Promoting British Values
Already this academic year 2019/20 the children have participated in a democratic vote for their class names. We are also using a new resource called picture news to discuss relevant issues.
Schools, through their curriculum, are legally bound to actively promote the fundamental British values.
How can this be done at St Michael's?
- Democracy – what do we do?
• Provide pupils with a broad general knowledge of, and promote respect for, public institutions and services
• Teach pupils how they can influence decision-making through the democratic process
• Include in the curriculum information on the advantages and disadvantages of democracy and how it works in Britain
• Encourage pupils to become involved in decision-making processes and ensure they are listened to in school (class votes and through our school council)
• Help pupils to express their views
• Teach pupils how public services operate and how they are held to account
• Model how perceived injustice can be peacefully challenged
- Rule of law – what do we do?
•Ensure school rules and expectations are clear and fair (reinforced through our school values)
•Help pupils to distinguish right from wrong
•Help pupils to respect the law and the basis on which it is made
•Help pupils to understand that living under the rule of law protects individuals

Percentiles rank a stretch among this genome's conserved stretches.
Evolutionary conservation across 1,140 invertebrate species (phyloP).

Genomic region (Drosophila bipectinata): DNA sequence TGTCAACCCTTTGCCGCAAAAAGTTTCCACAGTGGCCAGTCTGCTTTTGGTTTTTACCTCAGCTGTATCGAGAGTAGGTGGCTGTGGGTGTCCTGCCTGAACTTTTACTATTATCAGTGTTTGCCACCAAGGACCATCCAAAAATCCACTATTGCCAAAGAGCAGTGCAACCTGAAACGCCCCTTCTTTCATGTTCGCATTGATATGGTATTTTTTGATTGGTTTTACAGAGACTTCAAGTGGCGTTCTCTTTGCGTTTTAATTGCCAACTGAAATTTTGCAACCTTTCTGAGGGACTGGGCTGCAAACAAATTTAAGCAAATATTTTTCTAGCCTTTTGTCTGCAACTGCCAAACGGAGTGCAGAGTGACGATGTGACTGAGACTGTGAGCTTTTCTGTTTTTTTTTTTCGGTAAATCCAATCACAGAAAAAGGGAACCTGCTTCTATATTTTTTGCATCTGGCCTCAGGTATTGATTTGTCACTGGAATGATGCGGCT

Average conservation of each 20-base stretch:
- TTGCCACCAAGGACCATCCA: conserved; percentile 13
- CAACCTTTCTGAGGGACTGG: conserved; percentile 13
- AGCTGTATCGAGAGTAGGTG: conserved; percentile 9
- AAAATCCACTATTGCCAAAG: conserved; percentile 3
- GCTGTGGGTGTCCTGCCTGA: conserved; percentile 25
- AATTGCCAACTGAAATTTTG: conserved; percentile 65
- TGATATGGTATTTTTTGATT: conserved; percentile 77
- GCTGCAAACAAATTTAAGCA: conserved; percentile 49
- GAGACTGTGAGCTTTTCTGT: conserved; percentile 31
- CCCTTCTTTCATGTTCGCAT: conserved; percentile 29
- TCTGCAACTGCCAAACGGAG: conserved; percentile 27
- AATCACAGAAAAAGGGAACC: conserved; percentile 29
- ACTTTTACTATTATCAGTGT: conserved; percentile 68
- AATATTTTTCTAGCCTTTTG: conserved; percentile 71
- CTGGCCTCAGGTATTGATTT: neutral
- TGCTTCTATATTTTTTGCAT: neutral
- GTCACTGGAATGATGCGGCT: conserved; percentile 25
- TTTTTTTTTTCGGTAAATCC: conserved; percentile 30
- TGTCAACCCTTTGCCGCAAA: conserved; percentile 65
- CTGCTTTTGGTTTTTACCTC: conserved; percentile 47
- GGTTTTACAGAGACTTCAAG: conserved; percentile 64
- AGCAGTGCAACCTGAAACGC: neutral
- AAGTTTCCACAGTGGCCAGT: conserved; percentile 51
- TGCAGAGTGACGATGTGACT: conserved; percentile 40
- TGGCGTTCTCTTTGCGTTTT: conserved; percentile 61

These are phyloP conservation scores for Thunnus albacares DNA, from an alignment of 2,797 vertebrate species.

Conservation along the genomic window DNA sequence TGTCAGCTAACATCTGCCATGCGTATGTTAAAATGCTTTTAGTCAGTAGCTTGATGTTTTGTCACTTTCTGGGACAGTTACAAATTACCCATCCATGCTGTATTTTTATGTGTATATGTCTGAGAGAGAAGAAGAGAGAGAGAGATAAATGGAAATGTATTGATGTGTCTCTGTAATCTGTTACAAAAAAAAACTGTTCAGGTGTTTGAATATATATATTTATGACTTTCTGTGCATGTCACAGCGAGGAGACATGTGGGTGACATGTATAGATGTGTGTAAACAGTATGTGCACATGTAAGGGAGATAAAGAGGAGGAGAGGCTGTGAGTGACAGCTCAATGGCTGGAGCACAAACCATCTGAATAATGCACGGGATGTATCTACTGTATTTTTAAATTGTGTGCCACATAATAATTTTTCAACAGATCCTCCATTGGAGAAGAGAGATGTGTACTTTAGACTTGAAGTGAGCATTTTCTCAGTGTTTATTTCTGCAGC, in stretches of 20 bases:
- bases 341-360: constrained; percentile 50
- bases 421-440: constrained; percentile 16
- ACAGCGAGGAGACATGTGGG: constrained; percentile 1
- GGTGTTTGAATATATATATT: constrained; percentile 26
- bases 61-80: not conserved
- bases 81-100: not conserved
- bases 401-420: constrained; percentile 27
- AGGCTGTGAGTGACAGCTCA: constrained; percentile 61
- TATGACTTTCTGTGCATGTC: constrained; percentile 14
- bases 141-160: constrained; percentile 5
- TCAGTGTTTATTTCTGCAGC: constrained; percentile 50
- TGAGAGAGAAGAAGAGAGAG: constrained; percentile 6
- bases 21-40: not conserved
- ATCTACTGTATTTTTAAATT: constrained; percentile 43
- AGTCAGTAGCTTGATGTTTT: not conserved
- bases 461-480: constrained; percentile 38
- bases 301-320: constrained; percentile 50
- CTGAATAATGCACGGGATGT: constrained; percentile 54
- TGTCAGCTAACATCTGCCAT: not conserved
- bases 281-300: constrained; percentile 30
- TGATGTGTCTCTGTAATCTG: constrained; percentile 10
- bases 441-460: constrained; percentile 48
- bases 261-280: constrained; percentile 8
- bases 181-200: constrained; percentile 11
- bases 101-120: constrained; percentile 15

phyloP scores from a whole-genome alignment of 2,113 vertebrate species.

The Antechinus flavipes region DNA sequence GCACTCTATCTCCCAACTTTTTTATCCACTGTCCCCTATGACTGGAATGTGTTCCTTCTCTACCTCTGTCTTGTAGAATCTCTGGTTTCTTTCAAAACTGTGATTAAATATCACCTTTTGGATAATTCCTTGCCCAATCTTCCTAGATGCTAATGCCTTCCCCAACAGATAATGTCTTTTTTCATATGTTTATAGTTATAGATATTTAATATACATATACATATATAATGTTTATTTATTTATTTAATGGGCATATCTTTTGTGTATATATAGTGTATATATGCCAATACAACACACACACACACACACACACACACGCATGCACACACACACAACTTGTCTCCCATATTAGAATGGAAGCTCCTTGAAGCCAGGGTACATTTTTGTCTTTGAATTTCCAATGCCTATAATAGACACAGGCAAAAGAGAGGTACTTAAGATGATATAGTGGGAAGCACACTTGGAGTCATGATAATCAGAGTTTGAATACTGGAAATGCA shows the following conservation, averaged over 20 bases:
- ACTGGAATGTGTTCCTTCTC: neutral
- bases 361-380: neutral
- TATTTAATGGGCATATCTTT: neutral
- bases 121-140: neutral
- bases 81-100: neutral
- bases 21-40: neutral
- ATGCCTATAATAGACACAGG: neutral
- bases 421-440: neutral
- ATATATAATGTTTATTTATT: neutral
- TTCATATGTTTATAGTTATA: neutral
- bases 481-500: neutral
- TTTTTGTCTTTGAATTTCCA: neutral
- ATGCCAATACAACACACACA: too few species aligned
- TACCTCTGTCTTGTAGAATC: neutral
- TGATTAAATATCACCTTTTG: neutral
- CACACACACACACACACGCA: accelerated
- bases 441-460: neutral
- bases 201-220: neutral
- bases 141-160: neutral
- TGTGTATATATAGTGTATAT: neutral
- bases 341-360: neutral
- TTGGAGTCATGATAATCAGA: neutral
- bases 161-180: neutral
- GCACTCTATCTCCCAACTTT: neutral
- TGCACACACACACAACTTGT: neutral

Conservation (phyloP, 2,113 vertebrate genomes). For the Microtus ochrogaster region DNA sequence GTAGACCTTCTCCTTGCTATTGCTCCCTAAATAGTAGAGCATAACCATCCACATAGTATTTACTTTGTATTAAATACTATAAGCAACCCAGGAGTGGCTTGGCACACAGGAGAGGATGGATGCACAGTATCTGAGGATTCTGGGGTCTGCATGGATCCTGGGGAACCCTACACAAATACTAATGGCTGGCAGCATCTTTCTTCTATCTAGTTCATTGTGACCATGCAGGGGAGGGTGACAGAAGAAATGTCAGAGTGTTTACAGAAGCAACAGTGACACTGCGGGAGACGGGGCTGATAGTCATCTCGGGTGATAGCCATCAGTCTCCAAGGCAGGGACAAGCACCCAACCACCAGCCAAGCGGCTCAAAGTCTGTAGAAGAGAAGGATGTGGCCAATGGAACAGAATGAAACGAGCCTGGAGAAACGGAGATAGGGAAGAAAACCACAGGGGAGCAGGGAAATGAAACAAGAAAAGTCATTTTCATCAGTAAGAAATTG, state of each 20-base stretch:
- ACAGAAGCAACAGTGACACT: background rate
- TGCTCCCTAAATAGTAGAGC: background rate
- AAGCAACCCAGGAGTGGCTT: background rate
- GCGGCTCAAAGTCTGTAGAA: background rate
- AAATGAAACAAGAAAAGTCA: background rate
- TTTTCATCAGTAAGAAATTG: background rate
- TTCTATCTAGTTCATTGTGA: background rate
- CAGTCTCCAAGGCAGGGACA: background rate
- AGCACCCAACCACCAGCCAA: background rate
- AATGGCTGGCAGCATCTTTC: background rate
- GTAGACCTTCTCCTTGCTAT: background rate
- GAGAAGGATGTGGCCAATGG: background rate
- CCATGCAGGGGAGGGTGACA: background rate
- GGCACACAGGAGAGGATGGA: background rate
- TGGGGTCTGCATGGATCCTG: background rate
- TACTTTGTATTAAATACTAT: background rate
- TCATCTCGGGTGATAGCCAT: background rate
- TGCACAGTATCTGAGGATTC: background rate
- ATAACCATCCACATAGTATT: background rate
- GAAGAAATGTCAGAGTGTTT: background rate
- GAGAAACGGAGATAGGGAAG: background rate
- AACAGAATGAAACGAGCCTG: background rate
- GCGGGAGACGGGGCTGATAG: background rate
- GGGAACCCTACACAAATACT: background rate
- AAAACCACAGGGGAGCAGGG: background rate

•Include visits from the police/PCSOs in the curriculum (e.g. Esafety)
•Teach pupils aspects of both civil and criminal law and discuss how this might differ from some religious laws (during Life skills lessons)
- Individual liberty – what do we do?
•Support pupils to develop their self-knowledge, self-esteem and self-confidence
•Encourage pupils to take responsibility for their behaviour, as well as knowing their rights
•Model freedom of speech through pupil participation, while ensuring protection of vulnerable pupils and promoting critical analysis of evidence
•Implement a strong anti-bullying culture
•Follow the UNICEF rights respecting schools agenda
- Respect and tolerance – what do we do?
•Promote respect for individual differences
•Help pupils to acquire an understanding of, and respect for, their own and other cultures and ways of life
•Challenge prejudicial or discriminatory behaviour
•Organise visits to places of worship
•Develop critical personal thinking skills
•Discuss differences between people, such as differences of faith, ethnicity, disability or gender and differences of family situations.